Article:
A little KML to CSV converter

Today I had to take over some places a collegue marked in Google Earth. Maybe I was too blind or actually too stupid but I was not able find a simple tool for converting KML to an ArcGIS-compatible format. Except FME of course, but that would be the overkill for my purposes. So I wrote a quick and dirty XSLT-hack to convert a KML-file to a very basic CSV-structure, which I could later import as X/Y coordinates to ArcGIS.

I had following structure in Google Earth:

My Places
__Folder
____Placemark 1
____Placemark 2

Saving the folder as kml brought me this file (GE_original.kml).

For some reasons (I’m no XSLT expert) I had to delete the KML namespace declaration and of course add the XSL-stylesheet information. See the modified KML file here (GE_modified.kml).

The XSL-file I wrote you can find here (kml2csv.xsl).

Put your modfied KML file in the same folder as kml2csv.xsl and open it in a XSLT compatible Browser. You should see now coordinates and placemark names in a CSV structure instead of a KML-XML-tree:

Name,X,Y,Z
Placemark 1,13.08349600542125,47.79234503541417,0
Placemark 2,13.27061184961974,47.68484958984244,0

Save it as text file, open it in ArcGIS (or in your prefered GIS client, spatially enabled DBMS, spreadsheet app or wherever you want) and add the X/Y coordinates to your layer. For now the XSLT is limited to placemarks and it only works if your placemarks are contained by exactly one folder – as I said, a quick and dirty hack.

Further improvements to come (as soon as I have some time left):

  • the conversion of KML to GML would be a more elegant way
  • support of lines and polygons

Google Earth is a nifty tool to create some spatial notes and simple geographic objects. It’s easy to use, offers access to basic geodata but it’s definitely not a tool to produce large and complex geodatasets.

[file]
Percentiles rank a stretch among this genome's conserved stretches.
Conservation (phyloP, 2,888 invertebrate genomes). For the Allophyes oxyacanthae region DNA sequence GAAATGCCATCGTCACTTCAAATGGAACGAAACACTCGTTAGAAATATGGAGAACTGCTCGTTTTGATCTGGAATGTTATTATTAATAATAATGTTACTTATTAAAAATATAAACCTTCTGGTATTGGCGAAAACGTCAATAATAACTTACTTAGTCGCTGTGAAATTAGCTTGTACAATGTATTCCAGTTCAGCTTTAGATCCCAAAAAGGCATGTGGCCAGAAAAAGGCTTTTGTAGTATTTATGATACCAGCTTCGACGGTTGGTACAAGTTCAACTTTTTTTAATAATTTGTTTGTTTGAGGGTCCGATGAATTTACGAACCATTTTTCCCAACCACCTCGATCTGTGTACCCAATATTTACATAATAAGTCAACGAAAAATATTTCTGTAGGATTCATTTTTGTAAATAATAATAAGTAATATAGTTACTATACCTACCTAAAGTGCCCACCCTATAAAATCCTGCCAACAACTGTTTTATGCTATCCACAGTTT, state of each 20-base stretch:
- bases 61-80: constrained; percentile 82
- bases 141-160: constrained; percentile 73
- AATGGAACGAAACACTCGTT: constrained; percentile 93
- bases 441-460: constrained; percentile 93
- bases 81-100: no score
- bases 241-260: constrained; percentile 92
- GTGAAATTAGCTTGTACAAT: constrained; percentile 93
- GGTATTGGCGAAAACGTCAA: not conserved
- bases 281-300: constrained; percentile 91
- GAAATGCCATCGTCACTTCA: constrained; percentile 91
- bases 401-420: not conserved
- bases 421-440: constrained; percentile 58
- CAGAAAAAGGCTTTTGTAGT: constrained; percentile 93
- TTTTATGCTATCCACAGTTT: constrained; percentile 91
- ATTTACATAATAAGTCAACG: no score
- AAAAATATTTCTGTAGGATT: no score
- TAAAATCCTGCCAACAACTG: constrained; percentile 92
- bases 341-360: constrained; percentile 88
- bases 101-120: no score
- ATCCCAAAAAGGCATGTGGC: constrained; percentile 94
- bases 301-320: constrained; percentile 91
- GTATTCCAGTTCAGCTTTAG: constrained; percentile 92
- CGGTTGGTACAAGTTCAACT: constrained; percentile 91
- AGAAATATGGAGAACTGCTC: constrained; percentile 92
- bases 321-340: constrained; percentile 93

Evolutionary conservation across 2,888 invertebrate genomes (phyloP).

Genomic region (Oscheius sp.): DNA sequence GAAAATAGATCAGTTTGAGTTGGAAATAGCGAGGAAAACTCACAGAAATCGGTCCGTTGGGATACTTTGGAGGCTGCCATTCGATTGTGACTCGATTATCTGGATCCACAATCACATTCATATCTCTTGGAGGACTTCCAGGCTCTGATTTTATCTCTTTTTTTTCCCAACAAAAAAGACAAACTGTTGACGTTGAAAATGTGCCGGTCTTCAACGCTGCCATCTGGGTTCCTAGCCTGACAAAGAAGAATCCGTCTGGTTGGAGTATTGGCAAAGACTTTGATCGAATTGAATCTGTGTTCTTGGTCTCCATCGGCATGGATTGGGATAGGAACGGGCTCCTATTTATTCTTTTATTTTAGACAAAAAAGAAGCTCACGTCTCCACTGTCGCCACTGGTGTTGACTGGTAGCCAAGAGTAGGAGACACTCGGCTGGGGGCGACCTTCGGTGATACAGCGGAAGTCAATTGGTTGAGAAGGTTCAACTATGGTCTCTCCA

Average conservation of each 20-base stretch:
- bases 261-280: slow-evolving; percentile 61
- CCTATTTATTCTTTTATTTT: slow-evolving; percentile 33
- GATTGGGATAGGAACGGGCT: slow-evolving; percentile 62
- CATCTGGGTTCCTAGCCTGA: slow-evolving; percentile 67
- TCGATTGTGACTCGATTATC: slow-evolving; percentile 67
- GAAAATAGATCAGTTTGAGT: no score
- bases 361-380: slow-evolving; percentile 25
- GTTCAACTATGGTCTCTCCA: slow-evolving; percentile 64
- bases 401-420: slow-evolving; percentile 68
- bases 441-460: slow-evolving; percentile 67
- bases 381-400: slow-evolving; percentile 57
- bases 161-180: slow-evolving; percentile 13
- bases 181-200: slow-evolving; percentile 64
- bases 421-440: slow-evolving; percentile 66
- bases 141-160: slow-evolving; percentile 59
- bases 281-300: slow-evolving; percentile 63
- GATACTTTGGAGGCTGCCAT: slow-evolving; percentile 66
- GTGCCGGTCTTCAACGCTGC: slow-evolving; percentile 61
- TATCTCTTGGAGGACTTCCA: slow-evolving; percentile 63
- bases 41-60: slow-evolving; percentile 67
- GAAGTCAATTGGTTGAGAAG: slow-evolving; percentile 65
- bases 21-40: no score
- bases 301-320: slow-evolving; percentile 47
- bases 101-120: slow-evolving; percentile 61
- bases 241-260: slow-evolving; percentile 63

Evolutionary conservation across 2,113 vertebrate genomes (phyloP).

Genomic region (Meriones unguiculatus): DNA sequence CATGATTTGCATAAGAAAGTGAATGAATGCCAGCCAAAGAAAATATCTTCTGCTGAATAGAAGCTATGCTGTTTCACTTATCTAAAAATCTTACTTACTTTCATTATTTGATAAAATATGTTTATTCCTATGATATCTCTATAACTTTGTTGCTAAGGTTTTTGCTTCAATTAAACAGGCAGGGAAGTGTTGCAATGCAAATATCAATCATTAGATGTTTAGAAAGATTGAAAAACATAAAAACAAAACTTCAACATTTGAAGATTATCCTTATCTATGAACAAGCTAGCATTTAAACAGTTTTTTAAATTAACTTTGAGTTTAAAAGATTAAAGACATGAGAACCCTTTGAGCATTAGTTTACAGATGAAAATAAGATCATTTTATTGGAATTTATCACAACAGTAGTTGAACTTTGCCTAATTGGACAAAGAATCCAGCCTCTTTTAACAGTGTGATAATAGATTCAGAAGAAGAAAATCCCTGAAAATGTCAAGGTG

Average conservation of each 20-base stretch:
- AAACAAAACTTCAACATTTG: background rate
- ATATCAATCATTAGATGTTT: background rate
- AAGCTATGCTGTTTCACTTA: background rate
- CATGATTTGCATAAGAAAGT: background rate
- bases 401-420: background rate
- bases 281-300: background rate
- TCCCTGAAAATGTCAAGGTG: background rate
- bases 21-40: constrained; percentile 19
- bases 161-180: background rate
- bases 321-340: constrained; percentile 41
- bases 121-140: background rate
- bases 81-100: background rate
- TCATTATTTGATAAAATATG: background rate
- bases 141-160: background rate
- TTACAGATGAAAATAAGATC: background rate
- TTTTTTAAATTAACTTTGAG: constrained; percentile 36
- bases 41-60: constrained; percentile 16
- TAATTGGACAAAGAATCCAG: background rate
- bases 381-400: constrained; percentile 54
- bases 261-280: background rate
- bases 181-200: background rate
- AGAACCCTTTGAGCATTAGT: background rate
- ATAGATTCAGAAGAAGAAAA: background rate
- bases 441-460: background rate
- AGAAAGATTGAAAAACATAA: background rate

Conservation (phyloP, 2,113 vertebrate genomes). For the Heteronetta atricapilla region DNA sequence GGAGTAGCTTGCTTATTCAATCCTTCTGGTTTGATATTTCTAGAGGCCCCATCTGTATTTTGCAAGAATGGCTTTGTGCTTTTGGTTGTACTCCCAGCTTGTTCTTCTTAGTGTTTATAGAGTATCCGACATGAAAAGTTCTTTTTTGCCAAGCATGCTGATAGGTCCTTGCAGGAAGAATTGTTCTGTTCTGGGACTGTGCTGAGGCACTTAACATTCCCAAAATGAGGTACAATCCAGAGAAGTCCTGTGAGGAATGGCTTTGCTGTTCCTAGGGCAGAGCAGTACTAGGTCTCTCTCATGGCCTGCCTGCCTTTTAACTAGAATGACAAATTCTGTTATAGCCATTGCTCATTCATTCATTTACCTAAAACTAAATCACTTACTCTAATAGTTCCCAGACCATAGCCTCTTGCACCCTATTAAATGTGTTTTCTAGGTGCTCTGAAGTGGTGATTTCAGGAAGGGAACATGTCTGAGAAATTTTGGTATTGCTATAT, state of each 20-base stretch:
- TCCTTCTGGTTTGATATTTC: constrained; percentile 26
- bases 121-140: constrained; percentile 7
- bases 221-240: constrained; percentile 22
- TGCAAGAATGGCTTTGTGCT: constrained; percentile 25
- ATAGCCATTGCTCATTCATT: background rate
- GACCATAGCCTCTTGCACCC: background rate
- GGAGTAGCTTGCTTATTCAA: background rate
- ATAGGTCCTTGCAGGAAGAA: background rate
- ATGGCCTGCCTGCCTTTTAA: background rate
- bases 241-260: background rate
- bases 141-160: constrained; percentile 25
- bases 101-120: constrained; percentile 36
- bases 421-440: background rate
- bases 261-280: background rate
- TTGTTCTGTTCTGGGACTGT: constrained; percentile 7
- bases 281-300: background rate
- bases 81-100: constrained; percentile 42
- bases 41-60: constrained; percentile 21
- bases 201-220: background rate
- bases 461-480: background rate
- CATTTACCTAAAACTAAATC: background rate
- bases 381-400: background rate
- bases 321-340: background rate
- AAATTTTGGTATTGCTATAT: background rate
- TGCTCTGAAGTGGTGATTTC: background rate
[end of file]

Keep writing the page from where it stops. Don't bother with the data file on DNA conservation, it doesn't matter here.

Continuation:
• http://www.spatiallyadjusted.com/2005/11/25/kml-to-arcmap-converter/ Spatially Adjusted with James Fee » Blog Archive » KML to ArcMap Converter

    [...] Link – A little KML to CSV converter I wrote a quick and dirty XSLT-hack to convert a KML-file to a very basic CSV-structure, which I could later import as X/Y coordinates to ArcGIS. [...]

  • Paul

    Any further progress on this one? I am VERY interested if you find a way to export a polygon.

  • http://spanring.eu/ Christian

    Paul,
    have you tried the kml2gml stylesheet? It allows you to transform points, lines and polygons from KML to GML. With the help of OGR you can then convert the GML file to an ESRI Shapefile for instance.

  • http://www.spatiallyadjusted.com/2005/12/11/christian-spanring-transforms-kml-to-gml/ Christian Spanring Transforms KML to GML

    [...] – Styling KML to GML So I extended my begun KML to CSV XSL stylesheet to take over Google Earth KMLs in a more [...]

  • raja

    thank you

  • Jake Sopher

    Hi this has been a little helpful, but could you please define your acronyms?

    > Except FME of course, but that would be the overkill for my purposes.

    What is FME?

    and then in your reply to a the reply from Paul you reffered to OGR.

    What is OGR?

    thanks.

  • http://spanring.eu/ Christian

    I added the link to FME, it’s a commercial software for conversion between any possible spatial file format.

    OGR is an open source library doing spatial vector format conversions.

  • http://www.planeteye.com juan

    Thanks… I was stuck on the kml namespace for a while too.

  • Michael

    When will the polylines or polygons be supported?
    Thanks!

  • http://spanring.eu/ Christian

    As said above: kml2gml basically supports polygones and polylines. Unfortunately my disposable time is currently very limited for that project…

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